October 8, 2020 | 1:54pm | Updated October 8, 2020 | 2:31pm

The Yankees’ greatest advantage over the Rays actually has played out. Gerrit Cole and Giancarlo Stanton are the kind of players who Tampa Bay does not even convene meetings to discuss acquiring.

It would be like a squeegee man having a sit-down with a realtor about a Hamptons mansion. Why bother? One of the great ironies in baseball is that the Rays have a manager named (Kevin) Cash.

Conversely, the Yankees could in the span of 24-to-48 hours pivot from the disappointment of being told Shohei Ohtani would not be joining the organization to trading for the final 10 years of what was then a record contract for Stanton.

The Yankees could go two seasons longer than they had planned to bid in signing Gerrit Cole to a nine-year, $324 million contract, a record for a pitcher in both total money and average per year.

In 2020 — had there been a full season — Cole and Stanton were due $62 million, or about $10 million less than the Rays had budgeted for their whole roster.

And the money has played this postseason. The Yankees have three playoff wins in five games and Cole had two of them. Stanton had homered in all five games.

Cole was doing a strong imitation of CC Sabathia in 2009, the high-priced free agent starter fronting a postseason staff in his first Yankee season. Stanton was mimicking Alex Rodriguez the same year — the slugger who forced his way to New York via trade while possessing the largest contract in the game and finally won over the home fans with postseason brilliance.

But the Yankees won a title — their most recent — in 2009 when the money played out that way. Cole and Stanton have been the Yankees’ best pitcher and best hitter this postseason and still the Yanks were looking at winter as they continue to be outclassed in 2020 by an organization that does so much more with less.

Now, payroll discrepancies are often a tired narrative. Most players artificially have their salaries restrained in their prime by what the reading is on their service-time odometer. I wonder, for example, what Nick Anderson, Randy Arozarena and Tyler Glasnow would get in a non-COVID-impacted free-agent market. Probably more — lots more — than the Rays would comfortably be willing to pay.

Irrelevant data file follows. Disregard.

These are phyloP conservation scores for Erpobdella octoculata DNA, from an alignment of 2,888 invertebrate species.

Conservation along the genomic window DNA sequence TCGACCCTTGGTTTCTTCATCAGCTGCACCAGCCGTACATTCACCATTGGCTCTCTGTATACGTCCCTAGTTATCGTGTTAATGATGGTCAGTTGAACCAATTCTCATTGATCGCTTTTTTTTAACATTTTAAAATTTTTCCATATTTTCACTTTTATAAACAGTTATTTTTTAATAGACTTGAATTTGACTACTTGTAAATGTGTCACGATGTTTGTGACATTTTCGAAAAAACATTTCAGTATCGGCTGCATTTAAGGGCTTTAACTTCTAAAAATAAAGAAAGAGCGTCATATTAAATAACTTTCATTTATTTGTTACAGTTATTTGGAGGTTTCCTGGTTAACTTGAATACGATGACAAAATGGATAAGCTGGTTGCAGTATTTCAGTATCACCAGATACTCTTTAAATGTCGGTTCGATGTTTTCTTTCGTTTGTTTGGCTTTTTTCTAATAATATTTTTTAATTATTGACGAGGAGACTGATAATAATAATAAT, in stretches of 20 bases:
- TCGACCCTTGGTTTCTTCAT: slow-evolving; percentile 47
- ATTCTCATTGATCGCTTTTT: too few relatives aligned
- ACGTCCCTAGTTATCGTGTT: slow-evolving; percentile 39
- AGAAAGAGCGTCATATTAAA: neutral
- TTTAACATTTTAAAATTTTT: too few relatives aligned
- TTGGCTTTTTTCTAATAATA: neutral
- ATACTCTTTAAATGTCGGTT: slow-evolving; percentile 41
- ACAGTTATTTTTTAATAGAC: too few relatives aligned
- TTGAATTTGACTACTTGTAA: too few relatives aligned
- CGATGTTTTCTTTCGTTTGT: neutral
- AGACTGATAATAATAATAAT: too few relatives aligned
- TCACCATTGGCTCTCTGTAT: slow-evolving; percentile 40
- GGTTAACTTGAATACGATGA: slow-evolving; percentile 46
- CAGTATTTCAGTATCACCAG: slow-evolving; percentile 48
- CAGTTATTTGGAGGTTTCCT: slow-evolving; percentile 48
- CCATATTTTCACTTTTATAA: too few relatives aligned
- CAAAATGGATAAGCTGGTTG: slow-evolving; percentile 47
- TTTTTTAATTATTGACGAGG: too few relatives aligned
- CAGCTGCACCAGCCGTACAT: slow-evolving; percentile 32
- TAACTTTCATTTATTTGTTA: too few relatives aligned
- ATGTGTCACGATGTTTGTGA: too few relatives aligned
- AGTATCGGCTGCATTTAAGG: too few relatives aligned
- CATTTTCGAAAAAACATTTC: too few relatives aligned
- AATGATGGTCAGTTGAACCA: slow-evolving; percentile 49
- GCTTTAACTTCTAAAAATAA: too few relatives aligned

But this is the system, and no one uses it quite like the Rays to make every penny matter. They have far fewer stars than the Yankees, yet all indications — Tampa Bay was 11-3 vs. the Yanks in their first 14 games this year — are the Rays have a better team.

Gerrit Cole; Giancarlo Stanton
Gerrit Cole; Giancarlo StantonCorey Sipkin; Getty Images

There is no one reason for this, but the No. 1 reason is that Tampa Bay is better at developing pitching. Low-payroll teams such as the Rays and Indians — the Yanks’ opponents in the first two rounds — excel because of the ability to either raise strong pitching up through the system or turn stuff found on the junkheap into quality assets.

The Yanks hired Matt Blake away from Cleveland as pitching coach to try to find that success. One bizarre, shortened year is not a fair term to deliver an accurate grade. But it isn’t like the major league staff in 2020 got better after the dismissal of veteran Larry Rothschild. The Yanks hired Sam Briend away from the data-driven force Driveline Baseball to oversee the Yankees’ pitching development.

Blake and Briend face pressure to produce more trustworthy arms. For the money has not played in the rotation behind Cole this postseason. J.A. Happ and Masahiro Tanaka have performed poorly and James Paxton and Luis Severino were out with injuries. All but Severino are free agents. Perhaps Tanaka will be back on a diminished contract. But expect the Yanks to try to save money in this area — Rays style — behind Cole and Severino with Deivi Garcia, Domingo German, Michael King, Jordan Montgomery and Clarke Schmidt.

The Yanks have boasted about a lot of big arms in their organization. But there has to be more than big arms. The Rays take big arms and tend to translate them into their best use — often better than any place else those pitchers have been. It is how a manager named Cash looks like he has so many million dollar arms on a shoestring budget. It is how a financial David tames a deep-pocketed Goliath.